The ride ends at the Rome station, but the beauty of Tickets is that its characters become so fully human to us that we sense their journey continuing well past the moment the train arrives at its destination, even beyond the film's final credits.

Facets' DVD presents Tickets in a lovely widescreen transfer, complete with an outstanding 55-minute documentary that walks us through the project from conceptualization to final editing. Even more fascinating (and daunting) is that none of these three great filmmakers speaks the others' languages, so watching Olmi (jovial and touchy-feely), Kairostami (a sphinx in shades) and Loach (a brittle Brit with a mug out of Wallace and Gromit) collaborate through workshops, rehearsals and planning sessions ultimately becomes a sort of master class in the fine art of communication.

An even more extreme case of a movie we'd likely never have seen were it not for DVD is the legendary East German production Born in '45 (Jahrgang '45). Completed in 1966 but promptly banned for its supposedly unflattering view of life in the former GDR, Born in '45 received only one public screening in the past 40 years, a fact that makes its considerable reputation and influence all the more noteworthy. The film is finally available for the world to see, thanks to the recently released DVD produced by First Run Features, a company to be applauded for shedding light on the long-forgotten but often spectacular projects of DEFA, the GDR's state-run film company.

The only feature film directed by Jurgen Bottcher (know primarily as a painter, under the pseudonym "Strawalde"), Born in '45 introduces us to bored twentysomethings Alfred and Lisa (Rolf Romer and Monika Hildebrand), married only a few months but already contemplating divorce. Influenced by both the documentary-esque leanings of Italian Neo-Realism and the subversive quirks of the French New Wave (chiefly its playful approach to continuity and frequent spontaneous musings from young, self-possessed characters), Born in '45 is composed largely of long takes where nothing much seems to happen and yet everything does.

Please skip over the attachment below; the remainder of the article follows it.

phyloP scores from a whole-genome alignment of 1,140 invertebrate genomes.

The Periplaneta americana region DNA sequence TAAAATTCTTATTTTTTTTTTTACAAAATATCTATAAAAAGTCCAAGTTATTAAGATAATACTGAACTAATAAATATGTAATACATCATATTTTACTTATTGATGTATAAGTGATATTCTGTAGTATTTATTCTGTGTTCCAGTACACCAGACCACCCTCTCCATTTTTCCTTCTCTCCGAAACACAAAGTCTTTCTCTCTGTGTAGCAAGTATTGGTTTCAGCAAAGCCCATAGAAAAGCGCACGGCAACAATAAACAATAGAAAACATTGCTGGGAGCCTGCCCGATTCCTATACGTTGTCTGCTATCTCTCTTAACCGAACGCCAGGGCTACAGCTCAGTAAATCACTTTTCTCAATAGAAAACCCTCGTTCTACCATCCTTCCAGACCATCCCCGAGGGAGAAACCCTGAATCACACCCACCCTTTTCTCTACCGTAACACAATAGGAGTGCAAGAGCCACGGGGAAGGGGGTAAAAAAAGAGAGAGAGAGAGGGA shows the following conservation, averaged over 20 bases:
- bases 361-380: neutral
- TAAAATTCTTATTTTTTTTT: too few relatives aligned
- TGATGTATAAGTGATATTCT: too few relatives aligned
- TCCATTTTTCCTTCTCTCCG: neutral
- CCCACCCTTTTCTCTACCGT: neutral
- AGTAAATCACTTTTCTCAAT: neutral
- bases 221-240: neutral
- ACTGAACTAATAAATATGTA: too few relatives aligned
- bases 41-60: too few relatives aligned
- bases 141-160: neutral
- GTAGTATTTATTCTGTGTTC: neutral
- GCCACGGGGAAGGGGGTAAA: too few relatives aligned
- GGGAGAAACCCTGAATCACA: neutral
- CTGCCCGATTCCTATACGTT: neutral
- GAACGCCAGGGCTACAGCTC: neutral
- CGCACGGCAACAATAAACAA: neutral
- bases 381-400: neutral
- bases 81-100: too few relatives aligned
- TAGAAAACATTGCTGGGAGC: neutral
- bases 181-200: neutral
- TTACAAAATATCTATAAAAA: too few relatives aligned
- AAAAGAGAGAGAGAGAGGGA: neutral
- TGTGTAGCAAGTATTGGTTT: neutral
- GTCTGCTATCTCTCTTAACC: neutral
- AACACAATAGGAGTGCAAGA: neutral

Turning his back on both melodrama and the resolutely positive role models of Social Realism, Bottcher gives us a rigorously unsentimentalized view of real people with real problems, setting his film in the actual places where life plays out. Filmed completely outside of the artificially controlled environment of a movie studio, Born in '45 takes place in the public spaces and the cramped, claustrophobic apartments of dreary, mid-'60s East Berlin, showing us characters wandering through a series of construction sites, public parks, markets and subways.

A study in contrasts, the film is visually lyrical, sexually frank and often very funny, but the world the characters inhabit is a pretty oppressive one, where conversation is mostly mundane muttering about dead-end jobs and frustrated romance, and people chew with their mouths open. By 21st-century standards, Born in '45 isn't exactly controversial stuff, but it's easy to see how it flipped out Communist censors in 1966.

First Run's DVD not only gives us a crisp, meticulously restored transfer of this four-decade-old film (looking smoothly appealing, with just a hint of film grain), but it also places Born in '45 in its proper historical and cultural context through an extensive series of well-chosen extras. The issue of censorship is thoroughly addressed in both the 36-minute documentary Forbidden Films in Retrospect, offering an overview of banned DEFA films, and in a 10-minute interview with Born in '45 cinematographer Roland Graf, who also speaks to the film's influences.

Rounding out the package is a text essay by film historian Rolf Richter, who offers some very personal reflections on Bottcher, and three mid-'70s newsreels focusing on the densely populated Berlin neighborhood where Born in '45 was shot. It all makes for a fascinating time capsule and a terrific showcase for yet another film that almost got away.